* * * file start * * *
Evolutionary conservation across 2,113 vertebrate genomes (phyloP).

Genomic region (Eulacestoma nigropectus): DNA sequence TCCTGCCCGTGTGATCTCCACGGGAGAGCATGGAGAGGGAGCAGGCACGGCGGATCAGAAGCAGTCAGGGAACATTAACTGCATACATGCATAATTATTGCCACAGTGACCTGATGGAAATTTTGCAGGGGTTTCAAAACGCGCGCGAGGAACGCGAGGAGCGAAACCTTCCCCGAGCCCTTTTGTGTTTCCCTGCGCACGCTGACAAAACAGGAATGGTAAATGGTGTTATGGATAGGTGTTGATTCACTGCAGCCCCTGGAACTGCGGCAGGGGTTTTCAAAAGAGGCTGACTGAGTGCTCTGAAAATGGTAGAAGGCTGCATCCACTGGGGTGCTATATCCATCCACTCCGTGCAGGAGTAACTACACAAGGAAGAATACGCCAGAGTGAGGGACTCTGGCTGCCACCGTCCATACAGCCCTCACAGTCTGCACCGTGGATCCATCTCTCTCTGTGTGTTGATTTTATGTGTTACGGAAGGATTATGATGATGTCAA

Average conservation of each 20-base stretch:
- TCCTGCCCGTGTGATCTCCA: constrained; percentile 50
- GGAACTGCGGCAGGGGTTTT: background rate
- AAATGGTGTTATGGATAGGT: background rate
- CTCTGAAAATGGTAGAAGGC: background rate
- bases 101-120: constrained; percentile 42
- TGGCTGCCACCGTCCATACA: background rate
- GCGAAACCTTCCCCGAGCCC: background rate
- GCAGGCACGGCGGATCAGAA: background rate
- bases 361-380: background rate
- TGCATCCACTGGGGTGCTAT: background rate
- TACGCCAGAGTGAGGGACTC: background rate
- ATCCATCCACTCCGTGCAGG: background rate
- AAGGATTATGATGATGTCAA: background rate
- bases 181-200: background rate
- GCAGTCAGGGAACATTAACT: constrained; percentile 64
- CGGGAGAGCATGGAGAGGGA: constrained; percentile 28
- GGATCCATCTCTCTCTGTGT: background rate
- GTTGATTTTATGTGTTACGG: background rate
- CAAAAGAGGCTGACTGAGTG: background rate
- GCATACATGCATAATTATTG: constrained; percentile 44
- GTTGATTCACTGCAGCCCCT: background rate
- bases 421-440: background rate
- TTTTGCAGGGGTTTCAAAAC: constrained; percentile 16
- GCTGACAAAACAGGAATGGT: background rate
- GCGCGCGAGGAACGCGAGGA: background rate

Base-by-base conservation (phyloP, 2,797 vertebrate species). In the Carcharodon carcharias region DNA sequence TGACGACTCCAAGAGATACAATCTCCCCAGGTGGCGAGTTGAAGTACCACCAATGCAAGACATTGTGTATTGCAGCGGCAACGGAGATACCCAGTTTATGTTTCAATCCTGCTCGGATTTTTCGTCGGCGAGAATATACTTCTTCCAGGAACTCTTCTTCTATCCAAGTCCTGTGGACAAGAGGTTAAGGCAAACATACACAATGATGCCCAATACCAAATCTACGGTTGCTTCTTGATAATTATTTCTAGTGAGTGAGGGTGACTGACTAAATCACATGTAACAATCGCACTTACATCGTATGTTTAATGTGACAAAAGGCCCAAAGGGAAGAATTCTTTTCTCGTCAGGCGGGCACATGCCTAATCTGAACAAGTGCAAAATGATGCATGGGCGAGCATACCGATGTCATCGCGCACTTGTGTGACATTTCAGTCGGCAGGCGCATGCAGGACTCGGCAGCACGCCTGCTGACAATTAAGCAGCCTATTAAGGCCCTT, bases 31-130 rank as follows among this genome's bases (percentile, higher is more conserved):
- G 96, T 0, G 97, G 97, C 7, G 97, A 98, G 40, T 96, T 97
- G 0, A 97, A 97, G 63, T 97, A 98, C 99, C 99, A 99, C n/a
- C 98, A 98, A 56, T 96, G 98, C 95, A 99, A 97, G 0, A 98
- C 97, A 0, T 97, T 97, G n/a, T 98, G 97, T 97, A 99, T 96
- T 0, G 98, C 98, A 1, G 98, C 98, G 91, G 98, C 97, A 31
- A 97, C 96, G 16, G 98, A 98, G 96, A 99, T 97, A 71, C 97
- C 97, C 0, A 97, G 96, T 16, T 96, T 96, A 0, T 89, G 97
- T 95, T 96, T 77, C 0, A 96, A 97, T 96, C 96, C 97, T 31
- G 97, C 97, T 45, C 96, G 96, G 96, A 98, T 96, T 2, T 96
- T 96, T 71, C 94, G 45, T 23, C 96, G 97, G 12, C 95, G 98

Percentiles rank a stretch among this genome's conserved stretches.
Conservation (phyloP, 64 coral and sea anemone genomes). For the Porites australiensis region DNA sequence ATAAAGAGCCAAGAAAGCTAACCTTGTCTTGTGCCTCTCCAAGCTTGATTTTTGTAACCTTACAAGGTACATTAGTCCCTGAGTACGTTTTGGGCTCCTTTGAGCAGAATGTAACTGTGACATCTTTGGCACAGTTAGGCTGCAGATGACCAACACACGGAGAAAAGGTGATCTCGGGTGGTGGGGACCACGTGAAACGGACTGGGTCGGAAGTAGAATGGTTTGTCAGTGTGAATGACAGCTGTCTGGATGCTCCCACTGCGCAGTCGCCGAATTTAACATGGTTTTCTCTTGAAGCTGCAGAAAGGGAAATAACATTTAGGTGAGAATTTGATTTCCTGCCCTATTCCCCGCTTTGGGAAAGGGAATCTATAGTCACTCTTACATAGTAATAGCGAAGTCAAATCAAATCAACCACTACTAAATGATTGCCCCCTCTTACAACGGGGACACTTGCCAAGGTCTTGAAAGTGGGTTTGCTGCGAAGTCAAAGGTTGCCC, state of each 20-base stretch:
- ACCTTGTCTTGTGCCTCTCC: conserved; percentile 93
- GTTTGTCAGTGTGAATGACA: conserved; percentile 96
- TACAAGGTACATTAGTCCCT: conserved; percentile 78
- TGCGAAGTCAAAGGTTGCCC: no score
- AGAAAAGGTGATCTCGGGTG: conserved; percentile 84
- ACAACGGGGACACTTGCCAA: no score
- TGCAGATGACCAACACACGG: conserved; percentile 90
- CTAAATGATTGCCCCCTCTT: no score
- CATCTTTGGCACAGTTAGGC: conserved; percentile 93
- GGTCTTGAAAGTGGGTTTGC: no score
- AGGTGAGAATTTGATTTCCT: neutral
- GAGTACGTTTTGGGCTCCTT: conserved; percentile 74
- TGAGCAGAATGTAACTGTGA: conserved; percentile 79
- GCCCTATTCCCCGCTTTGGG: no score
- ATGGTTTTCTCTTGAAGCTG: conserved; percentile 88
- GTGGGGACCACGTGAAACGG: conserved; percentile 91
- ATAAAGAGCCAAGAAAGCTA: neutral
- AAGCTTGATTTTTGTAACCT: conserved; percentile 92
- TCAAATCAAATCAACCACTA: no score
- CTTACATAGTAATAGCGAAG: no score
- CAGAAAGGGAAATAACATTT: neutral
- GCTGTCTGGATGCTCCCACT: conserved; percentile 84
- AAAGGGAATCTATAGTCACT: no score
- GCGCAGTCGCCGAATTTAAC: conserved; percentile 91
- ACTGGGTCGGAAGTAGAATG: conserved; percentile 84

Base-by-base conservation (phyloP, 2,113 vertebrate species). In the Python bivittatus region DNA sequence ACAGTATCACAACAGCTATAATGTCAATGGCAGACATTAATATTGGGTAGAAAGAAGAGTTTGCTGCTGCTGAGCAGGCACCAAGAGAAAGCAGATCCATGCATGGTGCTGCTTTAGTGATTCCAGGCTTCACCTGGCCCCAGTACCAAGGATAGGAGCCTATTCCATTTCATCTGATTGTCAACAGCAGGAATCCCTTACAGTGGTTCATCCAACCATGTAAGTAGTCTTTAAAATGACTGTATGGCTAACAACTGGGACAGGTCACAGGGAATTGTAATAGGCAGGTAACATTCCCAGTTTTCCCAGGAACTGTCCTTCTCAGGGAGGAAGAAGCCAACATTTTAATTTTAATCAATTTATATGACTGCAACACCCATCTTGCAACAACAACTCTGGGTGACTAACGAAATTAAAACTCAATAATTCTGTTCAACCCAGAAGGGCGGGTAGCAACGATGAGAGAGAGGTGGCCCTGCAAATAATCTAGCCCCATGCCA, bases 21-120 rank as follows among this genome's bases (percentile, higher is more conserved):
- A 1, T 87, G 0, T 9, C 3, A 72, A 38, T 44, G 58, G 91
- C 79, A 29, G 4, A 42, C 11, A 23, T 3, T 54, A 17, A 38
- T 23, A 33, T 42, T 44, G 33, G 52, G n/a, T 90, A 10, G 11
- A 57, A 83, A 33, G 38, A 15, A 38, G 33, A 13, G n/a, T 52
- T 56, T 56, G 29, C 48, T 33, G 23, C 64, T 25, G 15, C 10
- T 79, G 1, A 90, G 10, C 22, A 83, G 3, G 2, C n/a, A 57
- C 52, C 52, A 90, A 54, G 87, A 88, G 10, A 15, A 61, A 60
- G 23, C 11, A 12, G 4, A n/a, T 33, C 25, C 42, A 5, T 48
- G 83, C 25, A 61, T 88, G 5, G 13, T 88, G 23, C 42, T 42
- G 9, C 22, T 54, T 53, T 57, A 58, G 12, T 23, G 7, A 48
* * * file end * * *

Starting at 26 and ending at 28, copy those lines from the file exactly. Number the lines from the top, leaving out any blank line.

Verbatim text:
- TTTTGCAGGGGTTTCAAAAC: constrained; percentile 16
- GCTGACAAAACAGGAATGGT: background rate
- GCGCGCGAGGAACGCGAGGA: background rate